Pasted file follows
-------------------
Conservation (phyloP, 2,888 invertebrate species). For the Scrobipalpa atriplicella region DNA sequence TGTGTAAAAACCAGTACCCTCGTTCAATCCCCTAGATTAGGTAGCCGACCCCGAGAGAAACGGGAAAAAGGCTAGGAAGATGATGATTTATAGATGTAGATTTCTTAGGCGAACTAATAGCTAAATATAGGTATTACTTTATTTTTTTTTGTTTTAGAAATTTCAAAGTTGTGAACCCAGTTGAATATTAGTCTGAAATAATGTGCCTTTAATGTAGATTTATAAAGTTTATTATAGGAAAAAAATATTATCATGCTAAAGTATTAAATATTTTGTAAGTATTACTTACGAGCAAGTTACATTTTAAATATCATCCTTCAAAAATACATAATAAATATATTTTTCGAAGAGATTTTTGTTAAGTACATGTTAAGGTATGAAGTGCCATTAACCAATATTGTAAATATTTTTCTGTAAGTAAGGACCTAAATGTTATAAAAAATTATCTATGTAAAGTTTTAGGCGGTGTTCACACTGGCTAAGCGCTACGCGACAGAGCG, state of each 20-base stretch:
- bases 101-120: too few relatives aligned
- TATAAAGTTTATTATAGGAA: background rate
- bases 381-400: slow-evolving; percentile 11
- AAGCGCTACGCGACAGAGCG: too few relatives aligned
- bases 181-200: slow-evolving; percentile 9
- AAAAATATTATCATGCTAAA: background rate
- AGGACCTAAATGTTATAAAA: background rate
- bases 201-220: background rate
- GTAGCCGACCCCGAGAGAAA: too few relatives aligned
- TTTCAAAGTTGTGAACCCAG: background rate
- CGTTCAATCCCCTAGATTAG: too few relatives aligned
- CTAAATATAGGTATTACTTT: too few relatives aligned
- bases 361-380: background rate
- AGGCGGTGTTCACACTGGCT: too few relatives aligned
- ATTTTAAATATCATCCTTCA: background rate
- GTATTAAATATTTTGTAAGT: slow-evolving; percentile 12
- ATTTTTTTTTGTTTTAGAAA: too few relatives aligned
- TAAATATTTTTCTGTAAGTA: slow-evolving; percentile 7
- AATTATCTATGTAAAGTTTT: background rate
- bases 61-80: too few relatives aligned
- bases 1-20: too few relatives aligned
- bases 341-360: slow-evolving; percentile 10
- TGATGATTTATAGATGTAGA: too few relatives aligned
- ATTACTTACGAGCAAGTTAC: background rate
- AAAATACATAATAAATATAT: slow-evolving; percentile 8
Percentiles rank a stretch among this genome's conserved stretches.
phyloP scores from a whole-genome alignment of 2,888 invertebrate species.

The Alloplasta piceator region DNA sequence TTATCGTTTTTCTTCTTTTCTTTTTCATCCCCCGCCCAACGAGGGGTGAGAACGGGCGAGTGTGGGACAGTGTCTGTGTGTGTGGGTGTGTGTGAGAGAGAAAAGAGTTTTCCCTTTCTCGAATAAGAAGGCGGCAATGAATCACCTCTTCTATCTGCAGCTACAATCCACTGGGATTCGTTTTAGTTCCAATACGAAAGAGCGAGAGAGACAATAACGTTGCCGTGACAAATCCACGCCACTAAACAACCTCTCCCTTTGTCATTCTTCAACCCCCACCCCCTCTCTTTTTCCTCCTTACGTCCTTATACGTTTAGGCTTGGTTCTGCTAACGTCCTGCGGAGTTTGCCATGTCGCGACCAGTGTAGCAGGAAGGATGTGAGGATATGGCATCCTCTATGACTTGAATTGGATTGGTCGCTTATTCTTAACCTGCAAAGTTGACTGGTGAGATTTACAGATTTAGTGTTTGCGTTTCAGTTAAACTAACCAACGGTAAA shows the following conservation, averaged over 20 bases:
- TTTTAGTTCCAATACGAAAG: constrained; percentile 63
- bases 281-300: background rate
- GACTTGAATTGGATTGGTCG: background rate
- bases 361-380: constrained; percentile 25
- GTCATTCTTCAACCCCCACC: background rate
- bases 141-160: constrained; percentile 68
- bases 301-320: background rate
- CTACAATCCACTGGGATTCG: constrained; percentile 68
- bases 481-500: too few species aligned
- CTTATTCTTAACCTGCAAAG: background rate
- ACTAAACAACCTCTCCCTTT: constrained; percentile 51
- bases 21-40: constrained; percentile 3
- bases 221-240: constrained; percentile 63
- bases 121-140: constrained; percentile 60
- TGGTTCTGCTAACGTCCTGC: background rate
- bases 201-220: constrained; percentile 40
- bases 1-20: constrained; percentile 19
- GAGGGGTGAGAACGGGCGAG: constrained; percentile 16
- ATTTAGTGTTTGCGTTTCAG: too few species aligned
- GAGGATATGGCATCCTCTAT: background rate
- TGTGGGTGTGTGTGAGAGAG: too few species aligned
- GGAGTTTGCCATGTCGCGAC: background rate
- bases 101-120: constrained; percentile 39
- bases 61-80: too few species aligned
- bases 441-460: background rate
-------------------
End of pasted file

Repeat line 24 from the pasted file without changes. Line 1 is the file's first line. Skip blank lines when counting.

- TGATGATTTATAGATGTAGA: too few relatives aligned